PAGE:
Document Detail


Maternal Hb during pregnancy and offspring's educational achievement: a prospective cohort study over 30 years.
MedLine Citation:
PMID:  20522275     Owner:  NLM     Status:  MEDLINE    
Abstract/OtherAbstract:
The aim of the present study was to examine the association between maternal Hb levels during pregnancy and educational achievement of the offspring in later life. We analysed data obtained from the Northern Finnish Birth Cohort Study conducted in 1966, in which, data on mothers and offspring from pregnancy through to the age of 31 years were collected. The cohort comprised 11 656 individuals born from singleton births (51 % males and 49 % females). Maternal Hb levels were available from the third, seventh and ninth gestational months. Educational achievement was measured as school scores (range 4-10) taken at the ages of 14 (self-reported questionnaires) and 16 (school reports) years as well as the highest level of education at the age of 31 years. The present results showed a direct positive association between Hb levels and educational achievement in later life. After adjustment for sex, birth weight, birth month and a wide range of maternal factors (parity, smoking, mental status, whether pregnancy was wanted or not, education, social class and marital status), only maternal Hb levels that were measured at the ninth month were significantly associated with the offspring's school performance. If the levels were ≥ 110 g/l at all the three measurement points, offspring not only had better school scores at the ages of 14 and 16 years (β = 0·048, P = 0·04 and β = 0·68, P = 0·007, respectively), but also had an increased odds of having a higher level of education at the age of 31 years (OR = 1·14, P = 0·04). The present study suggests that low maternal Hb levels at the final stages of pregnancy are linked to the poorer educational achievement of the offspring. If our observation is confirmed, it would suggest that Fe prophylaxis even at fairly late stages of pregnancy may be beneficial for the subsequent health of the offspring. However, more studies are needed to fully establish the potential pathways and the clinical importance of the present findings.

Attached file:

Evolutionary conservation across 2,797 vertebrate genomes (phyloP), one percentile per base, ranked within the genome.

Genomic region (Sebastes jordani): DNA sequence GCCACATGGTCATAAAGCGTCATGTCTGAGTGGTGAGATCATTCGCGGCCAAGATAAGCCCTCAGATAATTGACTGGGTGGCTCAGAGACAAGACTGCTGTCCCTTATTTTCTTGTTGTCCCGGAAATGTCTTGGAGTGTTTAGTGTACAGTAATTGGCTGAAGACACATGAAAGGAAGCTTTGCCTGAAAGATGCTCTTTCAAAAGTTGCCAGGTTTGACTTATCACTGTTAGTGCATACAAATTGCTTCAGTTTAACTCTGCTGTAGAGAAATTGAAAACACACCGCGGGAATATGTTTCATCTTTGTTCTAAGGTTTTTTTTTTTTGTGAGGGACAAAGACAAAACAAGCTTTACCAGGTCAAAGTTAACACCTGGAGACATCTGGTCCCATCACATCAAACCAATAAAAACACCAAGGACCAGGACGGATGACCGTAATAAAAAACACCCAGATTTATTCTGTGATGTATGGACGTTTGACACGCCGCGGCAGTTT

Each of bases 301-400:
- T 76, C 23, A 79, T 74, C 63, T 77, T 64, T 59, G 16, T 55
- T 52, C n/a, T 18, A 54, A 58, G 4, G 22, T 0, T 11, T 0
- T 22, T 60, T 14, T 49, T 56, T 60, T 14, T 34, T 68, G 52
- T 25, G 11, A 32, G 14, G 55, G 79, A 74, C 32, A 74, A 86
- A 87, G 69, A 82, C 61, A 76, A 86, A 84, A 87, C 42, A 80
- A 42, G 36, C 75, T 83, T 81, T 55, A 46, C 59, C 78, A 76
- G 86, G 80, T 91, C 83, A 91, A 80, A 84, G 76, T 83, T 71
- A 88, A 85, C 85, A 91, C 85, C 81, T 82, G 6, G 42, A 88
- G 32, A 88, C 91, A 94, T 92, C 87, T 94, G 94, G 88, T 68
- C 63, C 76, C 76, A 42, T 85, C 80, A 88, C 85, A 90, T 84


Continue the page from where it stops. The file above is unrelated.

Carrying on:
Authors:
Mohammad Fararouei; Claire Robertson; John Whittaker; Ulla Sovio; Aimo Ruokonen; Anneli Pouta; Anna-Liisa Hartikainen; Marjo-Riitta Jarvelin; Elina Hyppönen
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Publication Detail:
Type:  Journal Article; Research Support, Non-U.S. Gov't     Date:  2010-06-04
Journal Detail:
Title:  The British journal of nutrition     Volume:  104     ISSN:  1475-2662     ISO Abbreviation:  Br. J. Nutr.     Publication Date:  2010 Nov 
Date Detail:
Created Date:  2010-10-29     Completed Date:  2010-11-12     Revised Date:  -    
Medline Journal Info:
Nlm Unique ID:  0372547     Medline TA:  Br J Nutr     Country:  England    
Other Details:
Languages:  eng     Pagination:  1363-8     Citation Subset:  IM    
Affiliation:
Faculty of Health, Yasuj University of Medical Sciences, Yasuj, Iran.
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MeSH Terms
Descriptor/Qualifier:
Adolescent
Adult
Anemia, Iron-Deficiency / blood*,  complications
Educational Status*
Female
Gestational Age
Hemoglobins / metabolism*
Humans
Male
Odds Ratio
Pregnancy / blood*
Pregnancy Complications / blood*
Prenatal Exposure Delayed Effects*
Prospective Studies
Young Adult
Grant Support
ID/Acronym/Agency:
//Department of Health
Chemical
Reg. No./Substance:
0/Hemoglobins

From MEDLINE®/PubMed®, a database of the U.S. National Library of Medicine


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